- Tell us a little bit about yourself, background, where you grew up etc?
Born, bred and worked my whole life in the Western Suburbs of Sydney, I am extremely proud of our area and the fact that is has produced more Socceroo’s and Matilda’s than any other part of Australia.
- What are your first recollections of playing football?
I vividly recall my 1st ever training session at age 7 with the Blacktown Workers Soccer Club. With an older brother I couldn’t wait for my turn to be able to play competitions as well. Before this time, we would spend hours every day playing 1v1’s against each other at home and making up all sorts of football activities like soccer tennis, shooting challenges and basically anything that we could turn into competition. I still believe sibling rivalry is a great platform for development for many young footballers.
- Did you manage to play any level of professional/representative football and when did you finish?
I was very lucky to be selected for NSW from age 13 all the way through to 18’s. I was also selected for the Australian Schoolboys and toured the UK. I played 10 years of NPL at a semi-pro level captaining both Bonnyrigg and Sutherland in NPL 1. Unfortunately, 2 knee reconstructions at age 21 and 25 interrupted my adult playing career and ensured I had quite lengthy layoffs. I retired early at age 28 as coaching had already started to become more of a passion and took up more of my time.
- When and why did you first get into coaching?
During my rehabs from ACL Reconstructions, it was an opportunity for me to start doing all my coaching licenses and I started coaching both NSW Zone Programs for boys and State Schoolboy and Schoolgirl teams. By the time I started my 1st full time coaching position at the NSW Institute of Sport (coaching the Women’s Program) at age 28, I had already achieved the highest coaching qualifications and had been coaching, cutting my teeth for about 5 years.
- What are your favourite memories in football?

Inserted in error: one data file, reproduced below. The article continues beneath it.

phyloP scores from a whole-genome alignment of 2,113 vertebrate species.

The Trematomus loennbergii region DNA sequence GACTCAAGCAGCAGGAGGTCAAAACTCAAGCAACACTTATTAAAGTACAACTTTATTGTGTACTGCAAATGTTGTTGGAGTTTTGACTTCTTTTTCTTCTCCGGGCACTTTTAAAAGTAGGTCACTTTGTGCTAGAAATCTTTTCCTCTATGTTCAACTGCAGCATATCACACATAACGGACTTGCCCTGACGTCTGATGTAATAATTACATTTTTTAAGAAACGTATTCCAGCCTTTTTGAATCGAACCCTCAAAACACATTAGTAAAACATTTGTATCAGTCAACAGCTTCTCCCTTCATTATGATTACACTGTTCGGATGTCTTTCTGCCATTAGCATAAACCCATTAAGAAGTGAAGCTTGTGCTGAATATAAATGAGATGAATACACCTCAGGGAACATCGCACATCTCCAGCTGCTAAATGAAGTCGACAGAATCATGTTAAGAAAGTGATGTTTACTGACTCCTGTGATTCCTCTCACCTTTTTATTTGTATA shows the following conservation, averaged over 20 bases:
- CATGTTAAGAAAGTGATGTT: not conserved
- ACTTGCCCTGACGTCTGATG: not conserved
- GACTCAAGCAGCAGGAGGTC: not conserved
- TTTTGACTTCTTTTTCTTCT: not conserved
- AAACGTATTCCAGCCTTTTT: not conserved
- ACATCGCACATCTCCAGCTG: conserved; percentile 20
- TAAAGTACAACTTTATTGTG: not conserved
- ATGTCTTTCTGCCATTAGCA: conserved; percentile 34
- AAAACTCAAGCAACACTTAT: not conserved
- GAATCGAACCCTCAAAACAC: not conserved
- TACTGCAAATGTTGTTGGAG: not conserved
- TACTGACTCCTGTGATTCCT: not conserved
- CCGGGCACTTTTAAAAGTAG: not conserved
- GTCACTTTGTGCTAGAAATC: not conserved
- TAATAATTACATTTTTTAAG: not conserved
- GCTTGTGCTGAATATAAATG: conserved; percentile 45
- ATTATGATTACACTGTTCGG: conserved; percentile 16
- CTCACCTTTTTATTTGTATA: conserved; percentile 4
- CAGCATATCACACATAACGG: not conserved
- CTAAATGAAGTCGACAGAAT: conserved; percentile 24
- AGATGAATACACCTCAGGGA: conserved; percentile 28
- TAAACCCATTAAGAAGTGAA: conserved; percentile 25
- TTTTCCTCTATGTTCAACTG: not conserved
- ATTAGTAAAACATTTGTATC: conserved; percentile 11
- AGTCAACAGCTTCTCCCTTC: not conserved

My 3 favorite memories in no particular order include:
- When we (The Matilda’s) beat the USA for the first time ever in the 2017 Tournament of Nations. Haveing never conquered the best team in the world before, it was a symbol that we had finally arrived, and we could now beat any team on the planet on any given day.
- When the Matilda’s played Brazil in front of a record and sell out Home crowd at Penrith (my home town). It was a great moment where the team had finally captured the general public’s imagination and was now a mainstream part of the football family. Winning 3-2 capped off a great day.
- When over 10,000 fans finally returned to Central Coast stadium last year to watch us play Sydney FC. Unfortunately, we let slip a 2-0 lead and drew 2-2 but again it was a symbol to me that both Our Team was a force to be reckoned with and that football was alive and well again on the Coast after several years of misery.
- You have coached many teams over the years namely the Matilda’s, Sydney FC Women’s, and the Central coast Mariner’s. Tell us what a week in the coaching life of Alen Stajcic would normally entail?
I’m very fortunate to have had such privileged roles and no matter how many hours a week I spend on football, whether it’s watching, coaching, reviewing or preparing, to me it’s what I love. So to this day, I probably haven’t done a day’s work where I didn’t feel blessed or fortunate to be doing something that is my lifelong passion.
- Did you or do you have any coaching role models you look up to or base your coaching philosophy on?
I’ve tried to pick and choose the best aspects from many other coaches that I thought would help me on my coaching journey. Too many too mention but I’m grateful for those that have helped me at various points in my career.
- What coaching ambitions do you aspire to achieve in the future?
To keep learning, growing and being able to influence as many others as possible to become the best people and players they can be, and help make football the biggest sport in Australia.
- Finally what message do you have for all the kids out there who want to chase their footballing dreams?
The most important part of fulfilling the footballing dream is to always enjoy the process of learning and improving. There are many potholes on the way to success, many barriers to overcome and many highs and lows that have to be navigated through. Apart from talent though, which is always critical, “hunger, desire and resilience” are the key elements to maximize “your” opportunities for the achieving of “your” goals.